Deciding whether a salary survey provider’s data is the right fit for your organization depends on how meaningful that data is to your organization. You need to review the survey participants and identify whether there are enough organizations against which you compete for talent. Can you create a peer group of organizations? How many positions are reported for your salary benchmarks? And what functionality does the provider offer to reduce your effort in matching jobs to survey jobs?

  • The always-important human touch.

    Choosing the right salary survey partner goes beyond data and software. You should have support throughout the entire process, whether that means helping you submit your salary data or understanding how your data compares to the market and offering advice on strategic actions to consider.

Find the right solution for your rewards strategy

The world has become a smaller place in the past few years, particularly as geographic boundaries have essentially disappeared with the dramatic increase in remote work. In the world of salary survey data, this makes it critical to ensure you have a solid benchmarking representation, and that the data you’re accessing is meaningful to your total rewards strategy.

Naturally, the data you’re benchmarking against should reflect the elements you include in your pay and rewards programs, like base pay, total cash, long-term incentives, total direct compensation – and any other specialized elements you include to make your employee value proposition that much richer.

Going back to that smaller world we’re functioning in, does the salary data reflect local practices like car allowances, guaranteed pay elements and other programs that local employees may automatically expect? Or is the data so broad, your only option is to take a peanut butter-spread approach? Remember: Your entire total rewards package supports your overall employee experience as well as how your employees value it.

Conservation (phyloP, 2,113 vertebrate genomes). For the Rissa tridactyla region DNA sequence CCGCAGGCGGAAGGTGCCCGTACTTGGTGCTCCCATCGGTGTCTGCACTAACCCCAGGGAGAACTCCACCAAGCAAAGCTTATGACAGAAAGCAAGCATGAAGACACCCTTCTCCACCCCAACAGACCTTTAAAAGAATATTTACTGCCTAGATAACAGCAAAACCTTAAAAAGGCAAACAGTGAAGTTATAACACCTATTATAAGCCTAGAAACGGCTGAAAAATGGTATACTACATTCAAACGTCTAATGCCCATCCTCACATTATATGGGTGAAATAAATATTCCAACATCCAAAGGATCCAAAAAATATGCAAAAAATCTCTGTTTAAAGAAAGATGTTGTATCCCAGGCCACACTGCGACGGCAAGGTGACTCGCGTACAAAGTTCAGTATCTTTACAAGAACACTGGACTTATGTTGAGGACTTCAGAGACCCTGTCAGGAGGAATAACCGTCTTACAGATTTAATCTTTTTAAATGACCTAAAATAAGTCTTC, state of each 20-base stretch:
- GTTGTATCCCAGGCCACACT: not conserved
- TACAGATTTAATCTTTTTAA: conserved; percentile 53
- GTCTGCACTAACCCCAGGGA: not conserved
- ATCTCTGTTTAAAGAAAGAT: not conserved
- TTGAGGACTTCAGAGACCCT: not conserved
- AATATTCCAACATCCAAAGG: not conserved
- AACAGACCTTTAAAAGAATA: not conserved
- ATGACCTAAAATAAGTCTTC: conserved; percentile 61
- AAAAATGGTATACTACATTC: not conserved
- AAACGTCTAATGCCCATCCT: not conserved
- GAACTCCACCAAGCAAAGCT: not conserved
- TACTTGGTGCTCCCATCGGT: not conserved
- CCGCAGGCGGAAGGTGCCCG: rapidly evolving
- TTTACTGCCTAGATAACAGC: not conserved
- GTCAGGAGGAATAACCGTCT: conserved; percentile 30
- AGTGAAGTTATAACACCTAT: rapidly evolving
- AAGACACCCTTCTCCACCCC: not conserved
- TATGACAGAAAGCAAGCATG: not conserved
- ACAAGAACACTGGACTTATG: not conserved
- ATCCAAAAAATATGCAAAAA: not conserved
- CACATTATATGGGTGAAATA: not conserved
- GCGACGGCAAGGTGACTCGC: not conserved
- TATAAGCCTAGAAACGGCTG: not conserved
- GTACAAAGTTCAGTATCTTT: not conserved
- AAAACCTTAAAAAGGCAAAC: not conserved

Address your unique talent needs

There are a variety of considerations when choosing the right source of salary survey data for your organization. Many of those considerations are based on your unique talent needs – each of which will need to be addressed in priority order based on your total rewards and business strategies.

A rise in hybrid and remote work arrangements brings another dimension to Geography. As employees increasingly can work from anywhere within a country or globally and successfully fulfill their role, organizations need to review Geography criteria in more detail.
1 Sector Sector-specific competition for talent Cross-sector competition for talent
2 Peers Only direct competitors Broader talent markets including aspirational organizations
3 Geography* Local (e.g. national sample) International
4 Size Organizations comparable in size Diversity in organization size (smaller/larger)
5 Structure Corporate/HQ organizations Subsidiary organizations
6 Maturity Mature organizations Start-ups/Scale-ups

A thoughtful approach to sourcing your salary survey data positions you to strategically identify your talent market(s) and, at the same time, ensure your pay plans are built on a solid foundation that allows you to attract and retain the talent you need today – and in the future. That’s the power of good salary data.

Author

Associate, Rewards Data Intelligence